Top El Al Staff Quit Over Labor Dispute

El Al Airline planes lined up at Ben Gurion International Airport. (Moshe Shai/Flash90)
El Al Airline planes lined up at Ben Gurion International Airport. (Moshe Shai/Flash90)

El Al pilots and flight staff were set to meet Monday for emergency deliberations on the latest developments in the ongoing work dispute with management. The meeting was called after reports emerged that seven senior members of the El Al pilot staff had submitted their resignations Sunday night, reportedly over what they considered the irreconcilable differences between management and pilots.

Submitting their resignations according to a report on Channel Two, were El Al’s chief pilot, Ido Sharon, as well as the senior pilot staff of the company’s Boeing 737, 747 and 767 planes. According to sources in the company, the seven resigned because of the expectations by both fellow pilots and management that they would stand with one or the other, as the seven were not only pilots, but also had status in the company as management executives.

In response to the resignations, El Al issued a statement saying that the actions “were further proof of the pressure being placed on pilots by the union.” However, the resignations do not take effect for three months – leaving open hope that they would be rescinded if the labor dispute is reconciled. The union responded by saying that it “regretted that the company’s directors would seek to place blame, instead of seeking to build trust in the wake of the mass resignation of top staff. And to add insult to injury, management seeks to persuade staff to cooperate with their plans, as they continue to cancel flights and cause suffering to hundreds of passengers.”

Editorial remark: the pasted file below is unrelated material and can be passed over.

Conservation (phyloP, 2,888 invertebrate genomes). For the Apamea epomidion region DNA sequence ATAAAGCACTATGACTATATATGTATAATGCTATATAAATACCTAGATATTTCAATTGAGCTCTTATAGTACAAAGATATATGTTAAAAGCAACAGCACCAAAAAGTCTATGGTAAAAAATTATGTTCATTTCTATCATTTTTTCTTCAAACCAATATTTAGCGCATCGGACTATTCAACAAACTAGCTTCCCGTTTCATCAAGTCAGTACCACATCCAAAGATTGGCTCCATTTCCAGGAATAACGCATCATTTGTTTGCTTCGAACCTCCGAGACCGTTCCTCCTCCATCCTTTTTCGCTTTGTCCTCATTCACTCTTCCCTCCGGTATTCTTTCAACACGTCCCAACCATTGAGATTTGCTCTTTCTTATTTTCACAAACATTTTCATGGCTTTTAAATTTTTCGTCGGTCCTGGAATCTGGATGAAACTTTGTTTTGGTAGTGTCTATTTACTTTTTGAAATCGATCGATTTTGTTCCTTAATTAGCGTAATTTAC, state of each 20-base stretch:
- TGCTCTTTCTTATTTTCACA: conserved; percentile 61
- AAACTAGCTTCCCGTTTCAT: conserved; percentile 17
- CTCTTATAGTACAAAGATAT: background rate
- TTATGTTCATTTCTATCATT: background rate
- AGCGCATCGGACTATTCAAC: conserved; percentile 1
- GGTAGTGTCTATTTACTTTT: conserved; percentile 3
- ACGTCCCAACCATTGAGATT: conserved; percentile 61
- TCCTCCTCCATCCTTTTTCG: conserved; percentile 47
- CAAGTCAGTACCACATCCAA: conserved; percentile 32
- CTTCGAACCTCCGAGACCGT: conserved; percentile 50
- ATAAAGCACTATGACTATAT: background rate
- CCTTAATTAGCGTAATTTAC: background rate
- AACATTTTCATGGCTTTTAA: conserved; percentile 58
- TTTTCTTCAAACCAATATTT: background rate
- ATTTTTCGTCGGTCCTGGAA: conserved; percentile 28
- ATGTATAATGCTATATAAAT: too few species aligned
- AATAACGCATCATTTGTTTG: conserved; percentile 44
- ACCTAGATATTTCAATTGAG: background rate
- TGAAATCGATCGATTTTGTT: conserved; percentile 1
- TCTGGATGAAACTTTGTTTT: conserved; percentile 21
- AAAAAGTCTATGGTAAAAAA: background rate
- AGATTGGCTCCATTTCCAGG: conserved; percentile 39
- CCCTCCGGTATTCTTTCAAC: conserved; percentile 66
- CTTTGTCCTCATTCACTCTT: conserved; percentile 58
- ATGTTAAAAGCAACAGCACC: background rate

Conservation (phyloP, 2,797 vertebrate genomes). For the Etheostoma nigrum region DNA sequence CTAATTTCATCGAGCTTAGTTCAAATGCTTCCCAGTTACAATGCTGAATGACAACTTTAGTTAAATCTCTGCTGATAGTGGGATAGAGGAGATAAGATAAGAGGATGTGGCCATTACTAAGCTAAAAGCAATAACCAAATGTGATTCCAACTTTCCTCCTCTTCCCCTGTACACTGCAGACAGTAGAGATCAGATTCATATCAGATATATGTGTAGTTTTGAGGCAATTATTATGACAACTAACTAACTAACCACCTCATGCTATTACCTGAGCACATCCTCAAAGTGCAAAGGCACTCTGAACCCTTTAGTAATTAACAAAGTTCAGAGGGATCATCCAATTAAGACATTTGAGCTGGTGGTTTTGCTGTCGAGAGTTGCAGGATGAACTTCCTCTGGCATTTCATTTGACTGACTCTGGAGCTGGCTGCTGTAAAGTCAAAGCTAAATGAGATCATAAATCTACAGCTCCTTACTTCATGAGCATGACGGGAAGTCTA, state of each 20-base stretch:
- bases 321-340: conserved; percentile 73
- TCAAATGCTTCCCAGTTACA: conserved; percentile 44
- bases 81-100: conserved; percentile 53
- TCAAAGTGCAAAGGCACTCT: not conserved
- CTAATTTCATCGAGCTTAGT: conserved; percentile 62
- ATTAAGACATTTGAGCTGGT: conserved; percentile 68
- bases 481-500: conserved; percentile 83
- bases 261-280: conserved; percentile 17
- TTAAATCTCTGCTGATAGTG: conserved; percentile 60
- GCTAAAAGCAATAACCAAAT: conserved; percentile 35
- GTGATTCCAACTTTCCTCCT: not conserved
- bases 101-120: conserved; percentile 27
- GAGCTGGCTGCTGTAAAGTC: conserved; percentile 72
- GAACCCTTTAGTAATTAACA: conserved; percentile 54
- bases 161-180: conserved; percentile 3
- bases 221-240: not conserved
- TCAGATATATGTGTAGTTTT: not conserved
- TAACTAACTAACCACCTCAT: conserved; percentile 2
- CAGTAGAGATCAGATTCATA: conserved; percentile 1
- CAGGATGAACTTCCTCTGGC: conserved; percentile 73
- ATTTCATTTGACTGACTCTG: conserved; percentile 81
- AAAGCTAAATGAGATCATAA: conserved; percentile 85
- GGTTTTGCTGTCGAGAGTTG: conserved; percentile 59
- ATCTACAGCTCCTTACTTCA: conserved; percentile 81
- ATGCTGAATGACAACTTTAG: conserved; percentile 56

Several more long-haul flights were cancelled Sunday night, including one to Bangkok. A second US-bound flight was offloaded to another airline as a charter. El Al on Monday released recordings of calls to pilots in which the latter provided various excuses for why they refused to fly, with one saying that he was “too drunk to fly,” another saying he needed to be back for a course he was taking, and others saying they would “check their schedules.” The union accused management of once again taking conversations out of context, saying there were plenty of pilots who were prepared to fly, but that the company was deliberately canceling flights so they could be offloaded to charters, increasing profits for El Al and further dismantling its contract with pilots.

Meanwhile, business daily, TheMarker reported that El Al was considering setting up its own flight academy in order to train pilots, many of whom would come from abroad. El Al has traditionally drawn its pilot staff from the ranks of graduates of the Israeli Air Force. However, the company believes that its plans to expand cannot take place unless it increases its supply of pilots – and there are not enough IAF graduates to fulfill those needs, the airline believes.